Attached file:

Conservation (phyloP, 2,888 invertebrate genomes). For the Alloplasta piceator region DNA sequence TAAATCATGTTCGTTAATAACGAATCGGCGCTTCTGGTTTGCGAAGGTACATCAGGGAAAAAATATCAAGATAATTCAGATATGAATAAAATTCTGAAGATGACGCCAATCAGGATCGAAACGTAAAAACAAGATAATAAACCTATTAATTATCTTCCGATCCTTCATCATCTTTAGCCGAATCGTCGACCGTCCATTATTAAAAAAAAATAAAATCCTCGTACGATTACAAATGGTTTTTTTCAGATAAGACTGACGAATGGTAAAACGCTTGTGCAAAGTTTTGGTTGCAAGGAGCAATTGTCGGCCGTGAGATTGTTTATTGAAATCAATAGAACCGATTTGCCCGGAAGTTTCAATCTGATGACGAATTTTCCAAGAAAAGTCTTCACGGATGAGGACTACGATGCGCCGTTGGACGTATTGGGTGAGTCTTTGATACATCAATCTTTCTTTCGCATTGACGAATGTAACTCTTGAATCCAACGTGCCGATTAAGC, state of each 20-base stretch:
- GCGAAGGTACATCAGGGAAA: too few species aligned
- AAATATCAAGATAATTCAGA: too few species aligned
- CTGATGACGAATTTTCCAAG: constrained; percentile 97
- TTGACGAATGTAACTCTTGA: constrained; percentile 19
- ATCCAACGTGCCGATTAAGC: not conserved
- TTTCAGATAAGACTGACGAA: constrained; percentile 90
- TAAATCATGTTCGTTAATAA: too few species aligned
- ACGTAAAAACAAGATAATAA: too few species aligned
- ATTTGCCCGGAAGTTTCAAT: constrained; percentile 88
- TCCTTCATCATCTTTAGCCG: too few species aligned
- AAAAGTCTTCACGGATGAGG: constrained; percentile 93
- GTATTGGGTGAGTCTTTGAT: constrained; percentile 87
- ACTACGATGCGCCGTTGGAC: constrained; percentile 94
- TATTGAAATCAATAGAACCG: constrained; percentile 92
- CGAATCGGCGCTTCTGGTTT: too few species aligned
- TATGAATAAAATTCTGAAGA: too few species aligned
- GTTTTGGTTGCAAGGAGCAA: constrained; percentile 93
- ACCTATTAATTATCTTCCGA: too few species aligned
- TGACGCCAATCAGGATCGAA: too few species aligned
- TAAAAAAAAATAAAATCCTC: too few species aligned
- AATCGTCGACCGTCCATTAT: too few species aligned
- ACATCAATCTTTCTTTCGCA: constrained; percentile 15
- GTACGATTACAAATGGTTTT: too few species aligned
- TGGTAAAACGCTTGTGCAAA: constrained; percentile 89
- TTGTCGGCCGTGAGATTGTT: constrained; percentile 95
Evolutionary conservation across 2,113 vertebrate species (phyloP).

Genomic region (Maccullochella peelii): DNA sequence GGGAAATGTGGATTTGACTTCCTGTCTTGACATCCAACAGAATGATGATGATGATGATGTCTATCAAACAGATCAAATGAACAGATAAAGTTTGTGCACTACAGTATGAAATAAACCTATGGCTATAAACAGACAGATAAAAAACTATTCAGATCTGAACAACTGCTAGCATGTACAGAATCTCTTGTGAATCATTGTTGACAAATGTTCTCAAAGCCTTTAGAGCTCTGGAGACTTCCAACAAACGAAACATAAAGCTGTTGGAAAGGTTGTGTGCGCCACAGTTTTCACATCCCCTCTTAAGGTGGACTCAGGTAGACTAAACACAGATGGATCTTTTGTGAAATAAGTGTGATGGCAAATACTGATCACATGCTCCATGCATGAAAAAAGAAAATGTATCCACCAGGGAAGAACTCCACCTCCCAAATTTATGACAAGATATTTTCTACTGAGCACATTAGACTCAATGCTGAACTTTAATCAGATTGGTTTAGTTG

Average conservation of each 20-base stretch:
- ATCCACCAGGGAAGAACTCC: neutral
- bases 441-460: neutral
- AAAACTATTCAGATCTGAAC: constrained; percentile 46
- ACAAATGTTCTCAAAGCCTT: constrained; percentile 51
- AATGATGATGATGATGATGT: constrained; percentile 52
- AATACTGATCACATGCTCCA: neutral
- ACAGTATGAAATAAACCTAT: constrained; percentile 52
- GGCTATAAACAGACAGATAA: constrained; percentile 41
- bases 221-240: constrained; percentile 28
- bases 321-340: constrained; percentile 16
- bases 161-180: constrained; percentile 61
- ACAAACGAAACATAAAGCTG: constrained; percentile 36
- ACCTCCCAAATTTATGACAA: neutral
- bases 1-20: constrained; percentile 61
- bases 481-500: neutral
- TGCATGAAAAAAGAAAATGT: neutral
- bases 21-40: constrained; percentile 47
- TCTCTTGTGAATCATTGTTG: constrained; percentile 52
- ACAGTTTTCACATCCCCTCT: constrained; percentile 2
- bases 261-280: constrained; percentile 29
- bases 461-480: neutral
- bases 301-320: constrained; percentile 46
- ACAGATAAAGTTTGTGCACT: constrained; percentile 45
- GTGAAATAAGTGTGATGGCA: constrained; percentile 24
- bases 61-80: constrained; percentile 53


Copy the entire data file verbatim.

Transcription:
Conservation (phyloP, 2,888 invertebrate genomes). For the Alloplasta piceator region DNA sequence TAAATCATGTTCGTTAATAACGAATCGGCGCTTCTGGTTTGCGAAGGTACATCAGGGAAAAAATATCAAGATAATTCAGATATGAATAAAATTCTGAAGATGACGCCAATCAGGATCGAAACGTAAAAACAAGATAATAAACCTATTAATTATCTTCCGATCCTTCATCATCTTTAGCCGAATCGTCGACCGTCCATTATTAAAAAAAAATAAAATCCTCGTACGATTACAAATGGTTTTTTTCAGATAAGACTGACGAATGGTAAAACGCTTGTGCAAAGTTTTGGTTGCAAGGAGCAATTGTCGGCCGTGAGATTGTTTATTGAAATCAATAGAACCGATTTGCCCGGAAGTTTCAATCTGATGACGAATTTTCCAAGAAAAGTCTTCACGGATGAGGACTACGATGCGCCGTTGGACGTATTGGGTGAGTCTTTGATACATCAATCTTTCTTTCGCATTGACGAATGTAACTCTTGAATCCAACGTGCCGATTAAGC, state of each 20-base stretch:
- GCGAAGGTACATCAGGGAAA: too few species aligned
- AAATATCAAGATAATTCAGA: too few species aligned
- CTGATGACGAATTTTCCAAG: constrained; percentile 97
- TTGACGAATGTAACTCTTGA: constrained; percentile 19
- ATCCAACGTGCCGATTAAGC: not conserved
- TTTCAGATAAGACTGACGAA: constrained; percentile 90
- TAAATCATGTTCGTTAATAA: too few species aligned
- ACGTAAAAACAAGATAATAA: too few species aligned
- ATTTGCCCGGAAGTTTCAAT: constrained; percentile 88
- TCCTTCATCATCTTTAGCCG: too few species aligned
- AAAAGTCTTCACGGATGAGG: constrained; percentile 93
- GTATTGGGTGAGTCTTTGAT: constrained; percentile 87
- ACTACGATGCGCCGTTGGAC: constrained; percentile 94
- TATTGAAATCAATAGAACCG: constrained; percentile 92
- CGAATCGGCGCTTCTGGTTT: too few species aligned
- TATGAATAAAATTCTGAAGA: too few species aligned
- GTTTTGGTTGCAAGGAGCAA: constrained; percentile 93
- ACCTATTAATTATCTTCCGA: too few species aligned
- TGACGCCAATCAGGATCGAA: too few species aligned
- TAAAAAAAAATAAAATCCTC: too few species aligned
- AATCGTCGACCGTCCATTAT: too few species aligned
- ACATCAATCTTTCTTTCGCA: constrained; percentile 15
- GTACGATTACAAATGGTTTT: too few species aligned
- TGGTAAAACGCTTGTGCAAA: constrained; percentile 89
- TTGTCGGCCGTGAGATTGTT: constrained; percentile 95
Evolutionary conservation across 2,113 vertebrate species (phyloP).

Genomic region (Maccullochella peelii): DNA sequence GGGAAATGTGGATTTGACTTCCTGTCTTGACATCCAACAGAATGATGATGATGATGATGTCTATCAAACAGATCAAATGAACAGATAAAGTTTGTGCACTACAGTATGAAATAAACCTATGGCTATAAACAGACAGATAAAAAACTATTCAGATCTGAACAACTGCTAGCATGTACAGAATCTCTTGTGAATCATTGTTGACAAATGTTCTCAAAGCCTTTAGAGCTCTGGAGACTTCCAACAAACGAAACATAAAGCTGTTGGAAAGGTTGTGTGCGCCACAGTTTTCACATCCCCTCTTAAGGTGGACTCAGGTAGACTAAACACAGATGGATCTTTTGTGAAATAAGTGTGATGGCAAATACTGATCACATGCTCCATGCATGAAAAAAGAAAATGTATCCACCAGGGAAGAACTCCACCTCCCAAATTTATGACAAGATATTTTCTACTGAGCACATTAGACTCAATGCTGAACTTTAATCAGATTGGTTTAGTTG

Average conservation of each 20-base stretch:
- ATCCACCAGGGAAGAACTCC: neutral
- bases 441-460: neutral
- AAAACTATTCAGATCTGAAC: constrained; percentile 46
- ACAAATGTTCTCAAAGCCTT: constrained; percentile 51
- AATGATGATGATGATGATGT: constrained; percentile 52
- AATACTGATCACATGCTCCA: neutral
- ACAGTATGAAATAAACCTAT: constrained; percentile 52
- GGCTATAAACAGACAGATAA: constrained; percentile 41
- bases 221-240: constrained; percentile 28
- bases 321-340: constrained; percentile 16
- bases 161-180: constrained; percentile 61
- ACAAACGAAACATAAAGCTG: constrained; percentile 36
- ACCTCCCAAATTTATGACAA: neutral
- bases 1-20: constrained; percentile 61
- bases 481-500: neutral
- TGCATGAAAAAAGAAAATGT: neutral
- bases 21-40: constrained; percentile 47
- TCTCTTGTGAATCATTGTTG: constrained; percentile 52
- ACAGTTTTCACATCCCCTCT: constrained; percentile 2
- bases 261-280: constrained; percentile 29
- bases 461-480: neutral
- bases 301-320: constrained; percentile 46
- ACAGATAAAGTTTGTGCACT: constrained; percentile 45
- GTGAAATAAGTGTGATGGCA: constrained; percentile 24
- bases 61-80: constrained; percentile 53